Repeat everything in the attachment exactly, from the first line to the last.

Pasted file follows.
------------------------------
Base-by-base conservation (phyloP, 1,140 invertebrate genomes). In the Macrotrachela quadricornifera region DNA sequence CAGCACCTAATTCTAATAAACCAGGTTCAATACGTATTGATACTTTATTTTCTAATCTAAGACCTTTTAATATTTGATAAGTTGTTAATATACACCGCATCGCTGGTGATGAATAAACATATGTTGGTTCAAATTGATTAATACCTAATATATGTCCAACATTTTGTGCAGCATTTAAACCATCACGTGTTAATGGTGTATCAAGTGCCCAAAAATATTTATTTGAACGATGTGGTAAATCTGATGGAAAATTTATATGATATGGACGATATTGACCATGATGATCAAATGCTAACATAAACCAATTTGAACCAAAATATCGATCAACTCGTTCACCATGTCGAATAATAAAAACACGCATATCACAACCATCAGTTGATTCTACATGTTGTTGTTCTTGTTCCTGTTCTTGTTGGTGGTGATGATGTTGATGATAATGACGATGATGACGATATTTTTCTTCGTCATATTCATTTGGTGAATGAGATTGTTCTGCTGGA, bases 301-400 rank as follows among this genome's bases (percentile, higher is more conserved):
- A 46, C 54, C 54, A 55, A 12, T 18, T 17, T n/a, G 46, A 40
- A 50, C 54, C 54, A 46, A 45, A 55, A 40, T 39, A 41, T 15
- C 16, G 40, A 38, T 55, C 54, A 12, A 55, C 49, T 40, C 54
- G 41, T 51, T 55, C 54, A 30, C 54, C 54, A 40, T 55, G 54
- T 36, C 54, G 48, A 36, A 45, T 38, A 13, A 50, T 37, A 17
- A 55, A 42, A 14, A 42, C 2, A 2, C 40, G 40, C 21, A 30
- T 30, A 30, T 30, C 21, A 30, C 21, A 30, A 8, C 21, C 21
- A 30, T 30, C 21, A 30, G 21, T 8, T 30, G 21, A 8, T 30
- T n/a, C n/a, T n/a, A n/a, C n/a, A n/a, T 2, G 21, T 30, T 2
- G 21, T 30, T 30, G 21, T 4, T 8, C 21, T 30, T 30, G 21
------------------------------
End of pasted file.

Base-by-base conservation (phyloP, 1,140 invertebrate genomes). In the Macrotrachela quadricornifera region DNA sequence CAGCACCTAATTCTAATAAACCAGGTTCAATACGTATTGATACTTTATTTTCTAATCTAAGACCTTTTAATATTTGATAAGTTGTTAATATACACCGCATCGCTGGTGATGAATAAACATATGTTGGTTCAAATTGATTAATACCTAATATATGTCCAACATTTTGTGCAGCATTTAAACCATCACGTGTTAATGGTGTATCAAGTGCCCAAAAATATTTATTTGAACGATGTGGTAAATCTGATGGAAAATTTATATGATATGGACGATATTGACCATGATGATCAAATGCTAACATAAACCAATTTGAACCAAAATATCGATCAACTCGTTCACCATGTCGAATAATAAAAACACGCATATCACAACCATCAGTTGATTCTACATGTTGTTGTTCTTGTTCCTGTTCTTGTTGGTGGTGATGATGTTGATGATAATGACGATGATGACGATATTTTTCTTCGTCATATTCATTTGGTGAATGAGATTGTTCTGCTGGA, bases 301-400 rank as follows among this genome's bases (percentile, higher is more conserved):
- A 46, C 54, C 54, A 55, A 12, T 18, T 17, T n/a, G 46, A 40
- A 50, C 54, C 54, A 46, A 45, A 55, A 40, T 39, A 41, T 15
- C 16, G 40, A 38, T 55, C 54, A 12, A 55, C 49, T 40, C 54
- G 41, T 51, T 55, C 54, A 30, C 54, C 54, A 40, T 55, G 54
- T 36, C 54, G 48, A 36, A 45, T 38, A 13, A 50, T 37, A 17
- A 55, A 42, A 14, A 42, C 2, A 2, C 40, G 40, C 21, A 30
- T 30, A 30, T 30, C 21, A 30, C 21, A 30, A 8, C 21, C 21
- A 30, T 30, C 21, A 30, G 21, T 8, T 30, G 21, A 8, T 30
- T n/a, C n/a, T n/a, A n/a, C n/a, A n/a, T 2, G 21, T 30, T 2
- G 21, T 30, T 30, G 21, T 4, T 8, C 21, T 30, T 30, G 21